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Guerrero and Wright: Architecture Stories: Photographs by Pedro E. Guerrero at The Art Gallery at Eastern Connecticut State University

Pedro E. Guerrero, I’m an Architect, Taliesin, Spring Green, WI, 1947, silver gelatin print. © Pedro E. Guerrero Archives. Courtesy of Edward Cella Art +Architecture Los Angeles, CA.


By Kristin Nord

Willimantic, CT  – The year was 1939 — when the then 22-year-old Pedro E. Guerrero, his portfolio in hand, arrived at Taliesin West in Scottsdale in search of a job. Frank Lloyd Wright, in the midst of building the campus, needed someone to document the process. Despite the paltry pay and lack of job security, Guerrero signed on.

Wright had made an uncanny choice in hiring the young man who’d just narrowly escaped the segregated schools and pervasive prejudice of Mesa, Ariz. Guerrero’s intelligence and quick wit would stand him in good staid with the boss, and his remarkable portraits of Wright suggest the ease with which the two took to each other’s company. There was no question but that Guerrero would play a significant role in reinvigorating Wright’s career; his iconic photographs continue to exert a force.

The two men would remain friends and working companions long after Guerrero had departed for the army, and then set off on a career as an architectural photographer in the heyday of the shelter magazines. Although Guerrero lived in New Canaan, Conn., with its close proximity to Manhattan, for the remainder of his working life, Wright summoned him regularly for assignments.

In “Picturing Wright,” Guerrero revisits those early years, serving up a picaresque tale of one young man’s quest and exposure to greatness, alongside the photographs these adventures inspired. In what would have been his 100th year, 33 of his photographs have been selected for a traveling exhibition, currently on view at Eastern Connecticut State University and moving later to Taliesin East in Spring Green, Wis.

It’s a banner year for Guerrero in general, with his work featured in shows in the coming months at The Farnsworth Museum in Rockland, Maine, and The Mexican Museum in San Francisco, Calif, and prominent in a catalogue from the Museum of Modern Art, “Frank Lloyd Wright at 150: Unpacking the Archive.” Last year, as part of PBS’s American Masters series, Guerrero’s life story was introduced to new generations.

The exhibition at Eastern sets the stage for the premier of “Cantilever,” a play written by J. J. Cobb, an assistant professor of theater, about Wright’s apprentices.

It’s somewhat astonishing that even during the years of the Great Depression the fellows selected to work with Wright were charged tuition for lives that boarded on indentured servitude. Apprenticeships at the two Wright campuses included building, cooking, cleaning and entertainment duties as well as design work.

“In today’s world you have to wonder if that self-isolation and intensity of experience could even be possible,” Cobb said, yet at the same time most serious artists commit themselves to years of learning by doing, whether or not they think of this commitment as an apprenticeship.

Would dedication to one’s art today lead people to sign up to work as these fellows did, away from family and with no guarantees of recognition or success? “How did these men and women, artists in their own right, strive to reconcile their own desires to embrace Wright’s philosophy?” she asks.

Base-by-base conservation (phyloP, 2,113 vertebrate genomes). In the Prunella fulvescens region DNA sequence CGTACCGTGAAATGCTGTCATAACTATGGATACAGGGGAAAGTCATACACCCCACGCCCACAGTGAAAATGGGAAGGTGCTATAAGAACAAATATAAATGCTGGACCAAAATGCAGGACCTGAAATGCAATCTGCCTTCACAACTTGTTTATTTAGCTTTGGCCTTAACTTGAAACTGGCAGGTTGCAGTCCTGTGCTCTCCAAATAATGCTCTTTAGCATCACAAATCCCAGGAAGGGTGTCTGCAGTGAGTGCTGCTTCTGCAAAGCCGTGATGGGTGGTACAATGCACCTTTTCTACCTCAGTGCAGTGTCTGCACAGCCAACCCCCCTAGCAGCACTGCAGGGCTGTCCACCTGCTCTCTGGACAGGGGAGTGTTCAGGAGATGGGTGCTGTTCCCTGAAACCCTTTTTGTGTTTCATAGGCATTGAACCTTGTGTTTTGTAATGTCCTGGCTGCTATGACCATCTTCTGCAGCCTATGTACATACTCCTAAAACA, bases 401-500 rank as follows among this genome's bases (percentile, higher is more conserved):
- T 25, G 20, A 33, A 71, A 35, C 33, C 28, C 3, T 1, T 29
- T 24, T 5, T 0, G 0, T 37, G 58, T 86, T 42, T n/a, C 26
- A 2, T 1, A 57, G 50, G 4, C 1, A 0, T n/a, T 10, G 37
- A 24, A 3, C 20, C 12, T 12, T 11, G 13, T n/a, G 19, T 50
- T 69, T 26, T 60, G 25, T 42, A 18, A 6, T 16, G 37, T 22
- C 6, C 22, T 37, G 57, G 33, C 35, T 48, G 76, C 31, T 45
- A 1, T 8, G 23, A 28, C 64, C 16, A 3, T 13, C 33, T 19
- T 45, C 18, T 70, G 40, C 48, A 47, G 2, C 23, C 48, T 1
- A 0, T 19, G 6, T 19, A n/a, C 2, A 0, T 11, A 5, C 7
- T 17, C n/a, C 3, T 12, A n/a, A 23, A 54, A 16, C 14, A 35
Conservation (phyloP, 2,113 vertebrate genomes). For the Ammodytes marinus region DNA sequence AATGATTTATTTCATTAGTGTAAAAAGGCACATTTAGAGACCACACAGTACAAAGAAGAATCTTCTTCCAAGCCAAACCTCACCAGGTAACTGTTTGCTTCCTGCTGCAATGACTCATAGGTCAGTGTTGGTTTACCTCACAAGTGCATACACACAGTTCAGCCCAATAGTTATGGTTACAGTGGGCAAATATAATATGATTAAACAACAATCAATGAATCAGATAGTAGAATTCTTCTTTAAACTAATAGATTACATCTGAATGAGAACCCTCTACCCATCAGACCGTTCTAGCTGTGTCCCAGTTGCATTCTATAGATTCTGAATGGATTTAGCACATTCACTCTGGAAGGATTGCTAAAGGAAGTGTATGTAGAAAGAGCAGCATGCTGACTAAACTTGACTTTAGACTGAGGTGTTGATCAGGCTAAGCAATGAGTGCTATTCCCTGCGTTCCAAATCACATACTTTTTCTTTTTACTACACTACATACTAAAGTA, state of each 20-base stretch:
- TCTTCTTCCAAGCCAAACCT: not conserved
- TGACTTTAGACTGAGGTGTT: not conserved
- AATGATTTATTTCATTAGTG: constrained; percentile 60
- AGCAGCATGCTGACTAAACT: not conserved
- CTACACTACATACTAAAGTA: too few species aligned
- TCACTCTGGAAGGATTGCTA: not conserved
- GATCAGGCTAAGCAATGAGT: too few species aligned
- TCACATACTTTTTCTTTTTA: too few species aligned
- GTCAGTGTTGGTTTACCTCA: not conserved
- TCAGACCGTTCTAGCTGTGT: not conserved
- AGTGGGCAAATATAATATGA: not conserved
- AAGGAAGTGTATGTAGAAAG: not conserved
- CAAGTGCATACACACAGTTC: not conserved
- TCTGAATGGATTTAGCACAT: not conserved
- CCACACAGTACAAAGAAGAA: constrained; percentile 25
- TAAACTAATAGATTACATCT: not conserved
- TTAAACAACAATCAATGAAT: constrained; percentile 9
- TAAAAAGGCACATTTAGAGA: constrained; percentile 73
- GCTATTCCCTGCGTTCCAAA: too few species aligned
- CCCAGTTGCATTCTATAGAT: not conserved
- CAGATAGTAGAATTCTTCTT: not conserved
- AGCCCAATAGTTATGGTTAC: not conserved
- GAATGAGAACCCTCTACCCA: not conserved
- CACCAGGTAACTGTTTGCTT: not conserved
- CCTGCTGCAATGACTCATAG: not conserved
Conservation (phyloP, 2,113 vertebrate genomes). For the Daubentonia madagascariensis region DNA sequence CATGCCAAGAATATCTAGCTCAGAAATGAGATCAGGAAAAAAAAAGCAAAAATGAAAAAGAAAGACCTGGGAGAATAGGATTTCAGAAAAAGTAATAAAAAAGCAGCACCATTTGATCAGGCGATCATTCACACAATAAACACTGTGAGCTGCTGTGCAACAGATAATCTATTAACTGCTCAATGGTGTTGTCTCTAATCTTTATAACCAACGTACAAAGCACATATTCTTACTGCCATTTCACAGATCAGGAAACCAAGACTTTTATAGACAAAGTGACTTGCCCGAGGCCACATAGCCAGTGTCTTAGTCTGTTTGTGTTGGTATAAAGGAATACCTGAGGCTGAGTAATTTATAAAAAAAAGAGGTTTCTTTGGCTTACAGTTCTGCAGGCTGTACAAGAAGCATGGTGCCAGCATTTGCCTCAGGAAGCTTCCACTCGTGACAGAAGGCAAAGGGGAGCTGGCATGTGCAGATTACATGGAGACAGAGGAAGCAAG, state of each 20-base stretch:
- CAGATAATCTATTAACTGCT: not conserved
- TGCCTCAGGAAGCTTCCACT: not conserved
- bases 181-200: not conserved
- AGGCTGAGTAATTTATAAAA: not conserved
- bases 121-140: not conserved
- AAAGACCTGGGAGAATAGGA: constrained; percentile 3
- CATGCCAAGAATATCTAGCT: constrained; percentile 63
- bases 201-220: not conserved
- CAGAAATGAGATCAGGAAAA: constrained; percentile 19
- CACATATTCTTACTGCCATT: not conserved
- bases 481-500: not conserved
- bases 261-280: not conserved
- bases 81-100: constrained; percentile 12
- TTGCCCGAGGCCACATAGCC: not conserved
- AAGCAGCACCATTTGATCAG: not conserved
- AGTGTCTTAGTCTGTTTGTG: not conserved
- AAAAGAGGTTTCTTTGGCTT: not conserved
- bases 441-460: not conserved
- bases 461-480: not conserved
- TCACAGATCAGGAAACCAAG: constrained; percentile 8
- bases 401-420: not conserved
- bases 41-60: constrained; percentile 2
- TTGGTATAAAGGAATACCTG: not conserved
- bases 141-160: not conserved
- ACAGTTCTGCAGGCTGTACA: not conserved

“Taliesin West would house the dreamers, and there they would be steeped in Wright’s curriculum of drawing, dance, music and sweat,” Cobb writes. “Young draftsmen and designers flocked from around the world to study at the feet of the master, and found themselves serving food and pouring concrete into textile-block molds in the Arizona sun. Some quickly deemed the arrangement a manipulation, but many stayed for decades.”

Guererro spent long hours in the darkroom during his time as a Wright fellow, honing his technical skills while responding with his fresh eyes to structures that seemed to emerge from the desert floor. In this world buildings of redwood and stone pulsed with life, as ropes and pulleys lifted and lowered roofs and shades for climate control. No wonder Shangri-La and Aladdin were suggested names for what loomed as a world of considerable enchantment.

“Mr. Wright’s promise to teach me what I needed to know did not come about in the traditional way,” Guerrero reported. “His only instructions were “photograph everything and anything that interests you. Show me what you can do.”

“As I became more comfortable with my surroundings, I began to realize what a marvelous opportunity this new job provided for testing my training,” he continued. “Here were interrupting forms, studies of texture and shadows, and the entire spectrum of values from black to white to test my techniques and the limitations of film and paper.”

In time, Guerrero would distance himself from the stifling Mesa of his youth, a place actually and metaphorically “across the chill desert air and the waterless Salt River.” By willingly throwing his “bedroll, suitcase, cameras, hopes and apprehensions” into those preparatory days, he had laid the foundation for a professional life that would usher in decades of adventure.

(“Guerrero and Wright: Architecture Stories” runs through April 20 at The Art Gallery, Eastern Connecticut State University, Fine Arts Instructional Center 112, 83 Windham St., Willimantic, Conn. The gallery is open Tuesday and Wednesday from 11 a.m.–5 p.m., Thursday from 1-7 p.m. and on Saturday and  Cantilever performances run from April 25 to April 30 in the Proscenium Theater at the Fine Arts Instructional Center. For more details, visit https://easternct.showare.com.)